THE ONCE AND FUTURE QUEEN OF COUNTRY

By Alanna Nash  – USA Weekend

Country music icon Loretta Lynn recently sat smiling on a small stage in her Coal Miner’s Daughter Museum in remote Hurricane Mills, Tenn., and revealed the secret to her legendary endurance: “staying grounded.”

“I’m proud of my awards,” the 76-year-old singer said at a bash to celebrate her 50th anniversary as a recording artist. “But you just don’t forget where you come from. All I do is close my eyes, and I go back to that little one-room cabin where I lived till I was 11 years old.”

These days, maintaining her humility must be especially tough. Lynn’s new CD, Coal Miner’s Daughter: A Tribute to Loretta Lynn, featuring daughter Patsy and the White Stripes, Kid Rock, Alan Jackson and Carrie Underwood, hits stores Tuesday. Wednesday, she will be honored with a tribute on the CMA Awards.

If ever there was a time for Lynn to rest on her laurels, it would be now. But not this reigning Queen of Country.

The singer still tours year-round. And while so many of the country singers she started out with are now “all crippled up and look like they’re ready to go,” she says, she still sells out shows, “and it’s not all old people. It’s all ages.”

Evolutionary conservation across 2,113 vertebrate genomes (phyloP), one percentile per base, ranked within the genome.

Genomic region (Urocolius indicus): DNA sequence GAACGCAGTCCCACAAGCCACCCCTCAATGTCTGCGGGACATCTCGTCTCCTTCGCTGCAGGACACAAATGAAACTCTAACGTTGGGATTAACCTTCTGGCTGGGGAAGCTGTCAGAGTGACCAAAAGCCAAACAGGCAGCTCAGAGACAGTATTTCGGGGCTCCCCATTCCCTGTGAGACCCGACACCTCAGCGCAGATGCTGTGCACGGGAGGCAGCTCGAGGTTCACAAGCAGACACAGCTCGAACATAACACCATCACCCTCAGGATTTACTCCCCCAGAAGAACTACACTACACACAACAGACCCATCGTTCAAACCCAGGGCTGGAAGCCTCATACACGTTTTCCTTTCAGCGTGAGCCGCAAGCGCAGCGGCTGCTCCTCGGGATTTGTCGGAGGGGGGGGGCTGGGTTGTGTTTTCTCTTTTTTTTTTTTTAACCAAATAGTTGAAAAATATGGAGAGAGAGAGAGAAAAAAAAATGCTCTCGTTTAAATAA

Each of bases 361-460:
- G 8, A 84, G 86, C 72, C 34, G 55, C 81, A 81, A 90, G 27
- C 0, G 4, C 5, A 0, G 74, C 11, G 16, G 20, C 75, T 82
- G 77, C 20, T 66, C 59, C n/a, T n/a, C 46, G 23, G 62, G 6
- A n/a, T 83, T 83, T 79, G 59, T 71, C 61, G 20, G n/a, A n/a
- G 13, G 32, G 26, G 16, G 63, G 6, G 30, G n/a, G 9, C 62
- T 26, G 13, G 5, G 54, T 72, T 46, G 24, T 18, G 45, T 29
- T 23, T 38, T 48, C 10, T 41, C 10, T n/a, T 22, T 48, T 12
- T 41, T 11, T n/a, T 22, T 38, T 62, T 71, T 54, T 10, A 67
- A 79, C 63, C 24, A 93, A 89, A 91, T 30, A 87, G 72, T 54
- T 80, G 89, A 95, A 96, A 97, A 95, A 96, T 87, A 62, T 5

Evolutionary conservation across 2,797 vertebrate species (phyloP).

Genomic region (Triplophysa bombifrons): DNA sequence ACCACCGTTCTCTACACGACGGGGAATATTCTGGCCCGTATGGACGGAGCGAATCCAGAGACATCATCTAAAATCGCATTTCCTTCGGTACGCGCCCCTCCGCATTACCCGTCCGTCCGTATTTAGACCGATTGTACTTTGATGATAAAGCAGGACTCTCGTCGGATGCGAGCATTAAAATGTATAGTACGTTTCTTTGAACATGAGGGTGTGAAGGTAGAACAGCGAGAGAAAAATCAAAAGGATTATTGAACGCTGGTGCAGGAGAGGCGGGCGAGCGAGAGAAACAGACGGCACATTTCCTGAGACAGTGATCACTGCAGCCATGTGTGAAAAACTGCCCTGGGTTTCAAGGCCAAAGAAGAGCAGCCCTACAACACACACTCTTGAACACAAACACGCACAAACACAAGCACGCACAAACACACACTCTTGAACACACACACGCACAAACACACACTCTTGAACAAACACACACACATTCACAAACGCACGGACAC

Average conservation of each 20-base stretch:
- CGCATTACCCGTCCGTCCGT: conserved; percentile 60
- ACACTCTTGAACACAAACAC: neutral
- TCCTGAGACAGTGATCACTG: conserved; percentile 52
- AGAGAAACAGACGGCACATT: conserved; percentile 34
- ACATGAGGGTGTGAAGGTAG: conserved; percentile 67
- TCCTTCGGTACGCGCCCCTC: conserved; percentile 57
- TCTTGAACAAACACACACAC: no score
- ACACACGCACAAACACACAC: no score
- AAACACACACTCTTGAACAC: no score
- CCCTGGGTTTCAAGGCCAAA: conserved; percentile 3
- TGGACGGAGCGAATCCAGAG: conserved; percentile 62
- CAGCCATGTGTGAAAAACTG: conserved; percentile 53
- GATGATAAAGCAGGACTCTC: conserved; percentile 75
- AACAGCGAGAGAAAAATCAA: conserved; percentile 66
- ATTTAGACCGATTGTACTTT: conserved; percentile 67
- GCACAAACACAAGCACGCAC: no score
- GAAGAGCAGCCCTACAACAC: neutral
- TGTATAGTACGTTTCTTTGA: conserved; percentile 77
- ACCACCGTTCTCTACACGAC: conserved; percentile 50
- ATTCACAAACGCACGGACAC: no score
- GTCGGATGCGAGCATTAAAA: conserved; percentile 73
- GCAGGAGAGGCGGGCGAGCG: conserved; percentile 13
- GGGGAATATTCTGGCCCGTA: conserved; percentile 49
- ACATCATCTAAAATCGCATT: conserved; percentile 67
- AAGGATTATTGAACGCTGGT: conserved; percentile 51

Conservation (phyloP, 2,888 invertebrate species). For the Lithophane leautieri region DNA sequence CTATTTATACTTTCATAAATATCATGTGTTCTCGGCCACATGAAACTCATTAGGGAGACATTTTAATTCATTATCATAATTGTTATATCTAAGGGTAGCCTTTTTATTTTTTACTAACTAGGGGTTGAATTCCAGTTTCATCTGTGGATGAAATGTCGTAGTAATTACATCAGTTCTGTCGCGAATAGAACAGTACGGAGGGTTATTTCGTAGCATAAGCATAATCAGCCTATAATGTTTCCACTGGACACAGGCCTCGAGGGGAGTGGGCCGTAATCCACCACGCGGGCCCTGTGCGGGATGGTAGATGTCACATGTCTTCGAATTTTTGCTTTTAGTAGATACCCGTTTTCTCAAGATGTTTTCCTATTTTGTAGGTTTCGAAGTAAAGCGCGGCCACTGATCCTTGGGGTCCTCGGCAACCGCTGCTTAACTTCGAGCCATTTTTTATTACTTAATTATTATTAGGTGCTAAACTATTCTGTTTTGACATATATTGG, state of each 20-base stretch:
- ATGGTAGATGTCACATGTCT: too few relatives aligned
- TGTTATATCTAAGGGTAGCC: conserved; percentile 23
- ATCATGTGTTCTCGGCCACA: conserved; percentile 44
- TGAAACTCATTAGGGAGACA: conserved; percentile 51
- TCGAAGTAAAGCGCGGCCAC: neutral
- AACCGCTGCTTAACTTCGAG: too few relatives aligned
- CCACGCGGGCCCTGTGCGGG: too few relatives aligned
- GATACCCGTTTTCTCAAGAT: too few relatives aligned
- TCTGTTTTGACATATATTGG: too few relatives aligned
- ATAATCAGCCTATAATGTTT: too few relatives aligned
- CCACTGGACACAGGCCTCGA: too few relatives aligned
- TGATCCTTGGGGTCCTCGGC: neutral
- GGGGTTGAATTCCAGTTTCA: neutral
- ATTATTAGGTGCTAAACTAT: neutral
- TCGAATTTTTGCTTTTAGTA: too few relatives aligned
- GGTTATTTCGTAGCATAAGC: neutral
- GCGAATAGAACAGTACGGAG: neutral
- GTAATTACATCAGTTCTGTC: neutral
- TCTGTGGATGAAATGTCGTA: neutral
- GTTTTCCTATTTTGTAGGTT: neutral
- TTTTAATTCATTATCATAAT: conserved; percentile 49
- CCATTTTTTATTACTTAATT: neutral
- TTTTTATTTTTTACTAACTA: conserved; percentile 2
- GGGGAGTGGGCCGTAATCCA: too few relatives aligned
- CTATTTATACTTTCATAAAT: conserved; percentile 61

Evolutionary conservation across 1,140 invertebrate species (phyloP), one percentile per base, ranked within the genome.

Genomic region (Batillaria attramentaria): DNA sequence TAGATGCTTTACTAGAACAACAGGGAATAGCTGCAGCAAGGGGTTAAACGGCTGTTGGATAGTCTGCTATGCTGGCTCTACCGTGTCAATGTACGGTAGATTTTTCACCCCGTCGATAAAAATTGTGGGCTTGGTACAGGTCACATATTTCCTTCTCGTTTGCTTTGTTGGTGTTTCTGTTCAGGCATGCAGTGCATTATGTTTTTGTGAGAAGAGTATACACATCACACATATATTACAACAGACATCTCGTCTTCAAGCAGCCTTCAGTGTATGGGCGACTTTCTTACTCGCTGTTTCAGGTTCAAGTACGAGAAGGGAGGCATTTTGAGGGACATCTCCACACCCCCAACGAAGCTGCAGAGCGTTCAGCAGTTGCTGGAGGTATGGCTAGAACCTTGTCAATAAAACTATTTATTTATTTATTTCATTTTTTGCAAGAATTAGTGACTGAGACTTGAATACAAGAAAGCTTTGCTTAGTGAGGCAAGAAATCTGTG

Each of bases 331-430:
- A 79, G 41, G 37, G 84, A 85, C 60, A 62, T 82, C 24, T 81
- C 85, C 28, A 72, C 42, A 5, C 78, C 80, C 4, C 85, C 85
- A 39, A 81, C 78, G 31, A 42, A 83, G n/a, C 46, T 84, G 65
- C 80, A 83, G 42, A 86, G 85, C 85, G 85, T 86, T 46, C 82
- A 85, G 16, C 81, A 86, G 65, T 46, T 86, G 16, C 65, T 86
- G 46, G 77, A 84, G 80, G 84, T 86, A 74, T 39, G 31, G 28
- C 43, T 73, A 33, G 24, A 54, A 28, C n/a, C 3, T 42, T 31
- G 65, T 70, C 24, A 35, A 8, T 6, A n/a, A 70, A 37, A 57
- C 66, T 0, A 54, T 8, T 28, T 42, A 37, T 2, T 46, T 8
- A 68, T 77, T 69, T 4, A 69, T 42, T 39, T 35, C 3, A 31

Despite her non-stop schedule, Lynn keeps up with the news (“I like Sarah Palin, but her voice is too high and tinny”) and current pop artists. A scheduling problem kept Pink off the tribute album (“I like her feistiness”), and she takes note of Justin Bieber (“I think he’s a pretty good little singer, and that hair — he ought to have his own line of shampoos”).

But don’t get Lynn started on Lady Gaga’s meat dress or her campaign for same-sex marriage: “I’m still an old Bible girl. God said you need to be a woman and man, but everybody to their own.”

More than most, Lynn has sustained a cruel chain of emotional blows. She has buried not only husband Mooney (in 1996), which she says rendered her “nuttier than a fruitcake,” but her grown son, Jack, a younger brother, and her duet partner, Conway Twitty.

Still, she insists, “you just can’t throw the towel in and say, ‘I’m goin’ to die, too.’ That’s ridiculous. God put you here to do the best you can.”